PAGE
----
Wednesday's Top Upgrades (and Downgrades)

Analysts shift stance on TripAdvisor, ReachLocal, and Dean Foods.

Feb 12, 2014 at 1:31PM

This series, brought to you by Yahoo! Finance, looks at which upgrades and downgrades make sense and which ones investors should act on. Today, our headlines feature downgrades for both online marketer ReachLocal (NASDAQ:RLOC) and milk maker Dean Foods (NYSE:DF) -- but the news isn't all bad. Before we get to those two, let's start on a bright note with a few words on...

TripAdvisor's trippy quarter
Shares of online travel agent TripAdvisor (NASDAQ:TRIP) are soaring this morning, up more than 8% on news that the company met analyst earnings estimates of $0.21 per share last quarter, and beat revenue expectations with a stick.

TripAdvisor CEO Steve Kaufer characterized his company's 2013 performance as strong, with more than 2 billion unique visitors patronizing the website. Business was especially brisk in Q4, with TripAdvisor pulling down $212.7 million in revenue versus a consensus estimate of only $205.8 million.

The good news is getting rave reviews on Wall Street, as RBC Capital upgraded the shares to outperform today, and set a new price target of $95 (up from $68). Quoted on this morning, RBC praises TripAdvisor's revenue growth acceleration, and in particular the growth in revenues from advertising (up 26%) and vacation rentals (nearly twice as fast).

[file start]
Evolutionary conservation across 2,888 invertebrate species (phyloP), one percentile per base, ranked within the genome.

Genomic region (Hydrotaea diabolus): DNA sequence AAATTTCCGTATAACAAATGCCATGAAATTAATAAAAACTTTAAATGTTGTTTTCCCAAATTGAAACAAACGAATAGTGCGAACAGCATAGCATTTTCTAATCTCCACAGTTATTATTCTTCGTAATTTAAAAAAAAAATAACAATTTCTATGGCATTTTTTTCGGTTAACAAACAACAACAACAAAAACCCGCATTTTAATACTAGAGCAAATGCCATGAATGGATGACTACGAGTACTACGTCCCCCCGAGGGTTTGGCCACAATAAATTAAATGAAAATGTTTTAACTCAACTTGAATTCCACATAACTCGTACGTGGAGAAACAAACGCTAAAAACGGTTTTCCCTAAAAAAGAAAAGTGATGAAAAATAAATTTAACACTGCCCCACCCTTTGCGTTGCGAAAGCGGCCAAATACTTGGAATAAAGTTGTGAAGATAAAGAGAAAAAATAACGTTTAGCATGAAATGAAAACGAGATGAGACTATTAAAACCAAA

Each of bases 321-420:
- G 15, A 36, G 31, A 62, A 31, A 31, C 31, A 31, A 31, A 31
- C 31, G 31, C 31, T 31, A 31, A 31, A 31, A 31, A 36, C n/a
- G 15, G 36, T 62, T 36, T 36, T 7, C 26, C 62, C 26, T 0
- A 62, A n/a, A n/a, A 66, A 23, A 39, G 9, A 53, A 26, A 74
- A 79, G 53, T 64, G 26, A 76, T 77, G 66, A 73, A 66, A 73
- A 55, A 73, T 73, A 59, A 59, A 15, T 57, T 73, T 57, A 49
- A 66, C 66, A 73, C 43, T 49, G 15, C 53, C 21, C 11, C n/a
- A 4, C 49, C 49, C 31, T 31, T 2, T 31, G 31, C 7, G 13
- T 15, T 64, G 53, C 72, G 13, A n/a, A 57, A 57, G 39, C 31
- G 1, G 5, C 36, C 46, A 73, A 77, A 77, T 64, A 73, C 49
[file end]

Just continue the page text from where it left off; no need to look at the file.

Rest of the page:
Numbers like these suggest that consensus expectations for TripAdvisor's earnings growth -- 19% -- could be on the conservative side. Problem is, they'd have to be really, really conservative to justify this stock's valuation. Priced at 62 times earnings today, or even a seemingly cheaper 44 times free cash flow, the stock still looks richly priced.

While this doesn't detract from the strong performance reported yesterday, I'm still of the opinion that this is a case of "great company, too-expensive stock." I'd be looking at today's price strength as an opportunity to take profits, and wait for a better entry point to get back in.

ReachLocal can't catch a break
Speaking of stocks that are too expensive: ReachLocal. Like TripAdvisor, ReachLocal reported earnings yesterday, and like TripAdvisor, it exceeded expectations -- but backward. At ReachLocal, it was earnings that exceeded estimates ($0.05 per share earned in Q4, versus $0.03 predicted), while revenues fell a bit short.

Analysts are not responding at all well to the news, with at least three having issued downgrades at last report -- JPMorgan, Needham & Co., and Craig-Hallum. All three now rate ReachLocal the equivalent of a hold. Needham provided the most color today, noting that ramping sales in H2 2014, as ReachLocal hopes to do, "may be a challenge." Meanwhile, the company's plan to realign its sales force "reduces near-term revenue growth."

When you consider that ReachLocal is currently not a profitable operation, it follows that its valuation must hinge on the company's future prospects. Analysts expect earnings to grow at about 27% annually over the next five years. But now, Needham is saying that sales, at least, will be growing slower than expected -- which implies slower growth in earnings as well. With the growth thesis in peril, and no current profits to value the company on, the analysts are probably right to be cautious.

Flunking Dean Foods
Finally, we come to dairy company Dean Foods, which -- you guessed it -- also reported earnings yesterday. Like the others, this one was a mixed bag: Q4 profits missed analyst expectations by a penny, coming to $0.18 per share when $0.19 was expected. Revenues slightly exceeded expectations -- $2.3 billion versus $2.27 billion.